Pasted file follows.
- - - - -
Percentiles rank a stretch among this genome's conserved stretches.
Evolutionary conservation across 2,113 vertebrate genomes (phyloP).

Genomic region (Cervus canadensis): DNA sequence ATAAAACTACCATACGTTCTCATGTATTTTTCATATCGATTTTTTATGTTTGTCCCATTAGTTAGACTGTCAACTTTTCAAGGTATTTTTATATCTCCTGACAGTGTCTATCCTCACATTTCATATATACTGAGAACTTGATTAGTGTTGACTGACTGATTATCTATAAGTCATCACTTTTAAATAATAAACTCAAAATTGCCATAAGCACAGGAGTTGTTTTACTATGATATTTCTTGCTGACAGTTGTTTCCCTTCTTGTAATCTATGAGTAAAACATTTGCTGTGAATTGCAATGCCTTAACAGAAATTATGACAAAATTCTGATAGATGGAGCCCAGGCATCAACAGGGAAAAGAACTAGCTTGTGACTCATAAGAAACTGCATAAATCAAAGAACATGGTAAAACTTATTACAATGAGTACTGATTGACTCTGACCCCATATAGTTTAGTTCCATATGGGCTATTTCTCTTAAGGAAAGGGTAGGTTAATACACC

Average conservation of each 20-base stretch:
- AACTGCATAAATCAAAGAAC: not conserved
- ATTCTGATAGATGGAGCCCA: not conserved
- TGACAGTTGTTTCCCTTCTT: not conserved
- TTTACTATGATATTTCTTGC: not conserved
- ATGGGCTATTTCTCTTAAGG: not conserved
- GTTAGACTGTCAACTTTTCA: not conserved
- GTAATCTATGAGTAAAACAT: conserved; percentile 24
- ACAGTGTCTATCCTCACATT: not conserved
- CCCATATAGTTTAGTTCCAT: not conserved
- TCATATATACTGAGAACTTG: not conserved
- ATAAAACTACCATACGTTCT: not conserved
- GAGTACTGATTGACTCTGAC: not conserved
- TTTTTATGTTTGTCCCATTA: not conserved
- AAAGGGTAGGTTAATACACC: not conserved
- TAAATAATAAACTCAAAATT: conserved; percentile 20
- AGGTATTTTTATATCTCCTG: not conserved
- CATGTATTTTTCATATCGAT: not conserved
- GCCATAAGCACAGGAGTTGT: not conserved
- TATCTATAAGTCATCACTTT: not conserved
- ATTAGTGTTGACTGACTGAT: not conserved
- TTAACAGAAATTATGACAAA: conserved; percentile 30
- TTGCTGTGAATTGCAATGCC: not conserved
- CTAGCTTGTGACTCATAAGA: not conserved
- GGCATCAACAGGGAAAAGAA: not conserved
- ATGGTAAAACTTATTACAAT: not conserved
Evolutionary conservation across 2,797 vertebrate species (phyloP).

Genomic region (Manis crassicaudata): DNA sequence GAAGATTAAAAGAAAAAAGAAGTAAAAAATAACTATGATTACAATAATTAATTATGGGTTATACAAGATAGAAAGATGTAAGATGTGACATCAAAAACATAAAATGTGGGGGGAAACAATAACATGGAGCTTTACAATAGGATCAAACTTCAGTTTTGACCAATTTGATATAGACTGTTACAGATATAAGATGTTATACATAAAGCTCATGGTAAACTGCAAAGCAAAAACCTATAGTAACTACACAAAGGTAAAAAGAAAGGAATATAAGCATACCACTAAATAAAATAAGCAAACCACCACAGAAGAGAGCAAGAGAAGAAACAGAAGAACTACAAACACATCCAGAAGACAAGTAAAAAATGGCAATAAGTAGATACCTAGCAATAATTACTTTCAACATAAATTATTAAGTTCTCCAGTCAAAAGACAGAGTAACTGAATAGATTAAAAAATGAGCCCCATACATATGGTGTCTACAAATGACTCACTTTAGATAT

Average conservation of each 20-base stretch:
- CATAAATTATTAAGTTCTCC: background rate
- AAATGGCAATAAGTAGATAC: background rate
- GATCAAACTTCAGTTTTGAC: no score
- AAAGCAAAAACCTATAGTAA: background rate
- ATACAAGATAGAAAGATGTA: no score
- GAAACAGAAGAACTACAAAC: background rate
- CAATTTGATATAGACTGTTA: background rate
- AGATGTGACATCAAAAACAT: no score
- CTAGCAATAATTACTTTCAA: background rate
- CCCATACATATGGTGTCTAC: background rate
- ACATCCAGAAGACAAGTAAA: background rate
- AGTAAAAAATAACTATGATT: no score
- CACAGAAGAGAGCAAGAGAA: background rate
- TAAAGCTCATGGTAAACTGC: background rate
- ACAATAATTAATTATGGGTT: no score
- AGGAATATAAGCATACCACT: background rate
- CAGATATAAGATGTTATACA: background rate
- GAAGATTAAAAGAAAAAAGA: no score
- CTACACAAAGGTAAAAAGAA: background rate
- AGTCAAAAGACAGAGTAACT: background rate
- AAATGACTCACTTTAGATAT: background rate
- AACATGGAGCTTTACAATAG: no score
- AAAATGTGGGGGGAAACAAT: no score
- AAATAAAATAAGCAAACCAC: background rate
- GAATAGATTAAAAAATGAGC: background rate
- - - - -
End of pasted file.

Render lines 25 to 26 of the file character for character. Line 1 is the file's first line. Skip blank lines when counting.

- TTAACAGAAATTATGACAAA: conserved; percentile 30
- TTGCTGTGAATTGCAATGCC: not conserved